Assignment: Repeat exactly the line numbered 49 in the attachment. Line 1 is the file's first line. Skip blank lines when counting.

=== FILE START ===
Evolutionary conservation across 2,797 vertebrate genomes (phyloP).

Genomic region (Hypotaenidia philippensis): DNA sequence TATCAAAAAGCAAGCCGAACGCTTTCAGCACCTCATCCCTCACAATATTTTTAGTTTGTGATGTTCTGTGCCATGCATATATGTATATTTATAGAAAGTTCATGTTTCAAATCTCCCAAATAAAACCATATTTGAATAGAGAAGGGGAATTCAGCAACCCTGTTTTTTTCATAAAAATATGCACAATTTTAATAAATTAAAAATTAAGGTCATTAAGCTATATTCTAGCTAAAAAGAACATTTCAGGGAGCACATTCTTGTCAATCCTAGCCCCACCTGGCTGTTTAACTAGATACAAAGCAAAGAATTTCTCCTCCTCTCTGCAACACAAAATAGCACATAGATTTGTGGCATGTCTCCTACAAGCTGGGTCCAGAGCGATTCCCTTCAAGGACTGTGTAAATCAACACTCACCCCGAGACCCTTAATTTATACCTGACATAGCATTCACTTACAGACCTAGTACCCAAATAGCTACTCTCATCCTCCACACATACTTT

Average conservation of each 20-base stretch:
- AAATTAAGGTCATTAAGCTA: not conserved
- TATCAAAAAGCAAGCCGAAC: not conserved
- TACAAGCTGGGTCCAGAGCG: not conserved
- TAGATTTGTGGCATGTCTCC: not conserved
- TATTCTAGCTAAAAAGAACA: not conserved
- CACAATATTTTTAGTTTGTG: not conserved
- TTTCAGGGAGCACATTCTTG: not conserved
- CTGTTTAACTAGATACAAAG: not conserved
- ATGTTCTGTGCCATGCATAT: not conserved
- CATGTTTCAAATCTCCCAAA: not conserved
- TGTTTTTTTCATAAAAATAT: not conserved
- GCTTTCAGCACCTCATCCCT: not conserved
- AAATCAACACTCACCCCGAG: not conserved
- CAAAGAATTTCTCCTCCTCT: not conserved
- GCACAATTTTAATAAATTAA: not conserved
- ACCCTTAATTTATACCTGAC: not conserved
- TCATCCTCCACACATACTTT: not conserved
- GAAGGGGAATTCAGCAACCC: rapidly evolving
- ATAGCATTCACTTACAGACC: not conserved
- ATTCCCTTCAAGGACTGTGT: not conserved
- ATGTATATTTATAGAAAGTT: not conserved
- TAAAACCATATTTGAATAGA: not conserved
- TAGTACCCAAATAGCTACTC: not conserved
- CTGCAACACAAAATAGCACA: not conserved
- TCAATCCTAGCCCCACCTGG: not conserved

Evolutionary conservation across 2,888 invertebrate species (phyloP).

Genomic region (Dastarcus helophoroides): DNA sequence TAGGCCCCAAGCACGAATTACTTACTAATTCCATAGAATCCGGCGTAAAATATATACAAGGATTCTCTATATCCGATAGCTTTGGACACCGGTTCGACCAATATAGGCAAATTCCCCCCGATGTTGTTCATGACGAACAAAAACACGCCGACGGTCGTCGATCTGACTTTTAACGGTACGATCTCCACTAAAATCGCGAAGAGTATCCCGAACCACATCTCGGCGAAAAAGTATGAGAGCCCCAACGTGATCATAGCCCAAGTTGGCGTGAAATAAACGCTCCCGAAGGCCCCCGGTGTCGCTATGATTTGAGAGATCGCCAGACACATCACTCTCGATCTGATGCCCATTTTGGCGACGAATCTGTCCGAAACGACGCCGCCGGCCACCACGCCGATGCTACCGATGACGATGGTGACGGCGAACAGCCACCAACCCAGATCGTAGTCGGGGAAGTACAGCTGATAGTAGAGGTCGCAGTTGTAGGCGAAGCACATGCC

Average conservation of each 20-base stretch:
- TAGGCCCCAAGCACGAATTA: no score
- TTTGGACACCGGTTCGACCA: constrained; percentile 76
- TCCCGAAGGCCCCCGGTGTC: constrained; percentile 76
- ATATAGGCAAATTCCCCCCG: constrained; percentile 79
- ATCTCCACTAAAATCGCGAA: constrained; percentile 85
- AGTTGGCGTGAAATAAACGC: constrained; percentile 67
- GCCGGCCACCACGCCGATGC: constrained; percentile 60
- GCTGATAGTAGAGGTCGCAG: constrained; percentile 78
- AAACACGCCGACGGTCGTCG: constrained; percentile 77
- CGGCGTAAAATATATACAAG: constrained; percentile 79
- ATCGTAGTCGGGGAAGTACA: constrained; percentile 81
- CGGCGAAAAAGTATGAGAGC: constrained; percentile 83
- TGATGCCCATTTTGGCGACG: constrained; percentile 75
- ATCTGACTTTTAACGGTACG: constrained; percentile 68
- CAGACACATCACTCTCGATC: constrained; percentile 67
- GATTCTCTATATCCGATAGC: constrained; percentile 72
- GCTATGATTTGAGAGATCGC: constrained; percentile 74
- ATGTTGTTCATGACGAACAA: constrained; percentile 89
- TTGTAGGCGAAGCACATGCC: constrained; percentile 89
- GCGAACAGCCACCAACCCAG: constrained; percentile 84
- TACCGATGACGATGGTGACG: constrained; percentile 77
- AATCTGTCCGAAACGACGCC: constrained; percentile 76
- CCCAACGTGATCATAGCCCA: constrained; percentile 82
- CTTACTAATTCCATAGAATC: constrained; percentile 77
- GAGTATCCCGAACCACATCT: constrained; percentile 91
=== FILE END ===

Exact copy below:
- ATGTTGTTCATGACGAACAA: constrained; percentile 89